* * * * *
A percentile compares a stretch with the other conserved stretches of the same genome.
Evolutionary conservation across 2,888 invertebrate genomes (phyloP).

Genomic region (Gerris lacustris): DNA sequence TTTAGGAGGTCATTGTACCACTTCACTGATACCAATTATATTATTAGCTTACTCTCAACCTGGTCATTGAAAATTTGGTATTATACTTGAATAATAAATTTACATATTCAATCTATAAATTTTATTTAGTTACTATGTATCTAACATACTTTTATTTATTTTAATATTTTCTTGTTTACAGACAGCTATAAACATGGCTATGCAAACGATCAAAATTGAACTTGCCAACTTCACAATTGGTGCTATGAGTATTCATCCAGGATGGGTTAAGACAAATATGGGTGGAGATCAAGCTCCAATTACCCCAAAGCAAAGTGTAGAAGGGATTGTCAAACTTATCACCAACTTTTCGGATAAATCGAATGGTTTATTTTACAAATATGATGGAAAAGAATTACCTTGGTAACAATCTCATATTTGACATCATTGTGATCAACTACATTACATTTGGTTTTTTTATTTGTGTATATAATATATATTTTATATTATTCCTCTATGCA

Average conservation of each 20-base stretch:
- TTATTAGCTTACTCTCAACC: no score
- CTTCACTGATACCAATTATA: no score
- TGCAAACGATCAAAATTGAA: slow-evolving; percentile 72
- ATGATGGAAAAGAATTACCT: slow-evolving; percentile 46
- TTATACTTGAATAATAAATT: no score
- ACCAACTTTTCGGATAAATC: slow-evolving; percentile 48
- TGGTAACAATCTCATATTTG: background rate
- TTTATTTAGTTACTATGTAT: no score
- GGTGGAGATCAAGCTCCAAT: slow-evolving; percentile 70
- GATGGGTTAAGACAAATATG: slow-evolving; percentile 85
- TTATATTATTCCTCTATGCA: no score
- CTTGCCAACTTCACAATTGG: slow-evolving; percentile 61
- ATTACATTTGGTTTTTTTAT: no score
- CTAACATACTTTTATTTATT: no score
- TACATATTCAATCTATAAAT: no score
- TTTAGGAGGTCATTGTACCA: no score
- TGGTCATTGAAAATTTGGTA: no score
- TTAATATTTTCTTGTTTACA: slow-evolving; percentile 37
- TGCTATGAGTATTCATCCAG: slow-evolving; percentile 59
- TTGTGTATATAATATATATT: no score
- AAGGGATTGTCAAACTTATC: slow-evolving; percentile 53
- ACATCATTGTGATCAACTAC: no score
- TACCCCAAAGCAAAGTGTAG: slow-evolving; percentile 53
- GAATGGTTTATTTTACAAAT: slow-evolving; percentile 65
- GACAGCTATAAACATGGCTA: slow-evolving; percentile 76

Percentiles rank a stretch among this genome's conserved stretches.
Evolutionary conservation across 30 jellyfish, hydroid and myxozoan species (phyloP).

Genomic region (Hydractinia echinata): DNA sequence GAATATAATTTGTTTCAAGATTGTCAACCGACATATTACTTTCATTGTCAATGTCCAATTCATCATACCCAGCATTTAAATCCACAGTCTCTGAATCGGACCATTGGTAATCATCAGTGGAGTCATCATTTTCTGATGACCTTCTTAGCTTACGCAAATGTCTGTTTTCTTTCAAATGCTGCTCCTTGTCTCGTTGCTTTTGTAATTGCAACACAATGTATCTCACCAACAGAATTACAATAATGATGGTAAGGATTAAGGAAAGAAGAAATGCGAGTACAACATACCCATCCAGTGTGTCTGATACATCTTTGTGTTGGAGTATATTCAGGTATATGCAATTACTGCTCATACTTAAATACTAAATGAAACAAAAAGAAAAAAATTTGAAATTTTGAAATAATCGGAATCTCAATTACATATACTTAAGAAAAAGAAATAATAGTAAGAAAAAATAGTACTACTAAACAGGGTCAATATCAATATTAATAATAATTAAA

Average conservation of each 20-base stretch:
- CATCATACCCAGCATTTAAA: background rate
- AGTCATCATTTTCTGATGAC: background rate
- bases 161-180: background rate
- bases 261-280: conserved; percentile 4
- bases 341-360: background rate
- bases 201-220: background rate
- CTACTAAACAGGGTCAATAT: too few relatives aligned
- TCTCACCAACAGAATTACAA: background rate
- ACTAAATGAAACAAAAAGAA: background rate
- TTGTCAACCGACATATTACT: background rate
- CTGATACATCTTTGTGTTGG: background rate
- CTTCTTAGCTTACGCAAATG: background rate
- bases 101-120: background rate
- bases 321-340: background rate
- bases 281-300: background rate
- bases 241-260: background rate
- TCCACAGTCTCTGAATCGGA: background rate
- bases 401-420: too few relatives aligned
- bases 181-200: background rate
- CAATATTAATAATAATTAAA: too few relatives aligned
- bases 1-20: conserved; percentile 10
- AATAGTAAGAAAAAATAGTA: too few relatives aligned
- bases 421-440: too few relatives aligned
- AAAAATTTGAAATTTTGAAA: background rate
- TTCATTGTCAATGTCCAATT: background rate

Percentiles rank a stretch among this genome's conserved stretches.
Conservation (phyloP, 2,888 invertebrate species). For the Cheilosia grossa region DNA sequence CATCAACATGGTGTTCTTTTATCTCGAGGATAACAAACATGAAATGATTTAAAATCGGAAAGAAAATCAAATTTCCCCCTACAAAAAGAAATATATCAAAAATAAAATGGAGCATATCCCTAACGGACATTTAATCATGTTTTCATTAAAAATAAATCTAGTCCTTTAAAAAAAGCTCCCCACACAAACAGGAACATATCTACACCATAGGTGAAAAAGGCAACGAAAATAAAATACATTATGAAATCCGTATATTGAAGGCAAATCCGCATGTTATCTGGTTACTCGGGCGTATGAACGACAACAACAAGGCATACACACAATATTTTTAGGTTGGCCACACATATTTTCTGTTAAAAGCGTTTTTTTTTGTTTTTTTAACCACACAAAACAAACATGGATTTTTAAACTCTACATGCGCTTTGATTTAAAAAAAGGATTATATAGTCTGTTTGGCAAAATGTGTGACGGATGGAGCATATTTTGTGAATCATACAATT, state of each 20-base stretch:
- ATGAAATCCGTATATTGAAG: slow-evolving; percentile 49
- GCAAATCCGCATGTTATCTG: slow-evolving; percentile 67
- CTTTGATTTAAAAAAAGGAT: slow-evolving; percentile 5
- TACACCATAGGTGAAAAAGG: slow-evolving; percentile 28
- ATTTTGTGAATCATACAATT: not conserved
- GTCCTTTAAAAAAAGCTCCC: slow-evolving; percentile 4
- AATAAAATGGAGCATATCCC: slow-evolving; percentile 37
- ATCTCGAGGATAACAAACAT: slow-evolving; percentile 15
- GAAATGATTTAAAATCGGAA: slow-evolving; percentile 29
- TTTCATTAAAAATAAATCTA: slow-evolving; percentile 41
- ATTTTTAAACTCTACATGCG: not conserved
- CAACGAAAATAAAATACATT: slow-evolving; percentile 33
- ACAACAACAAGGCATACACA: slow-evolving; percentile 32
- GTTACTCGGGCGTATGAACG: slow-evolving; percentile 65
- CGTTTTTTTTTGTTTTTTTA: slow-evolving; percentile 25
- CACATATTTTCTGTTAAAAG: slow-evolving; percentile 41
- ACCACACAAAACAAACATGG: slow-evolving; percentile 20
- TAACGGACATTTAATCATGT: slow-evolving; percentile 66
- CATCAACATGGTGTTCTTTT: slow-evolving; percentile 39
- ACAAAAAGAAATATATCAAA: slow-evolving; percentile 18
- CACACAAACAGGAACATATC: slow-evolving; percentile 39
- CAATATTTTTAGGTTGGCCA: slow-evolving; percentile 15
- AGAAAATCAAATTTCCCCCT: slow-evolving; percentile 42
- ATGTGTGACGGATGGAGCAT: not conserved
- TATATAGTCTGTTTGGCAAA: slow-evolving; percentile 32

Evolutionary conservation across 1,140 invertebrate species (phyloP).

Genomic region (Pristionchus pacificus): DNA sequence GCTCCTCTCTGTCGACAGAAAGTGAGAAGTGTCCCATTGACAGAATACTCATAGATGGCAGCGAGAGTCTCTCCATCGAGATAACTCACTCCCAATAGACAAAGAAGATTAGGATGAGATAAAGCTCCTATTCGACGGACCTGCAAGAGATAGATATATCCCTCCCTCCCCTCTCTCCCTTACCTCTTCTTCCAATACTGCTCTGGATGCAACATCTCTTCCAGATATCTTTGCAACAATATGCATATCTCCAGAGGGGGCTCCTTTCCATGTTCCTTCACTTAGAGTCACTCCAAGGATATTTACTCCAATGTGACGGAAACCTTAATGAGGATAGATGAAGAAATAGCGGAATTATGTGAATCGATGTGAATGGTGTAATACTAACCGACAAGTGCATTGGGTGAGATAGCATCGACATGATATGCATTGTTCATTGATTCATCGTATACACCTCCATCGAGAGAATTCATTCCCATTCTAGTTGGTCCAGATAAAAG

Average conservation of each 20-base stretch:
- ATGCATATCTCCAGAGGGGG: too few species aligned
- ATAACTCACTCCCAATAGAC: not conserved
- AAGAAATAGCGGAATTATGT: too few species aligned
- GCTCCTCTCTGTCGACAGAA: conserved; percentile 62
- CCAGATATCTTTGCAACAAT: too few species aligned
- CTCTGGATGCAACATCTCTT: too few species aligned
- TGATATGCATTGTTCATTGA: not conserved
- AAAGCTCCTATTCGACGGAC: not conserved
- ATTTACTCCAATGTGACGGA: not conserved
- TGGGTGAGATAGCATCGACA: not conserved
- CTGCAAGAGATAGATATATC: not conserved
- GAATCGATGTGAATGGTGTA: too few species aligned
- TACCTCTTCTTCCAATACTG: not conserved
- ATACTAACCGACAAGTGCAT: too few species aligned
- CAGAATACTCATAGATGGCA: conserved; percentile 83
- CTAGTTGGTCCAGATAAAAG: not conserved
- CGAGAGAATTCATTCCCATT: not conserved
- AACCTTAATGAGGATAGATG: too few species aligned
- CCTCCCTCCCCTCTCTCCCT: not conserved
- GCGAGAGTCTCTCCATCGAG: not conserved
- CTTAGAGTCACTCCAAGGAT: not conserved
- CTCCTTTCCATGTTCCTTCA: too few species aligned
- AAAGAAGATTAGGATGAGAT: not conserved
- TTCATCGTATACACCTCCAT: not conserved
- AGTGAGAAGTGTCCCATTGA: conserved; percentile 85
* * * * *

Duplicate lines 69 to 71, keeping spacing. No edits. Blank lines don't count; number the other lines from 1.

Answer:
- GAAATGATTTAAAATCGGAA: slow-evolving; percentile 29
- TTTCATTAAAAATAAATCTA: slow-evolving; percentile 41
- ATTTTTAAACTCTACATGCG: not conserved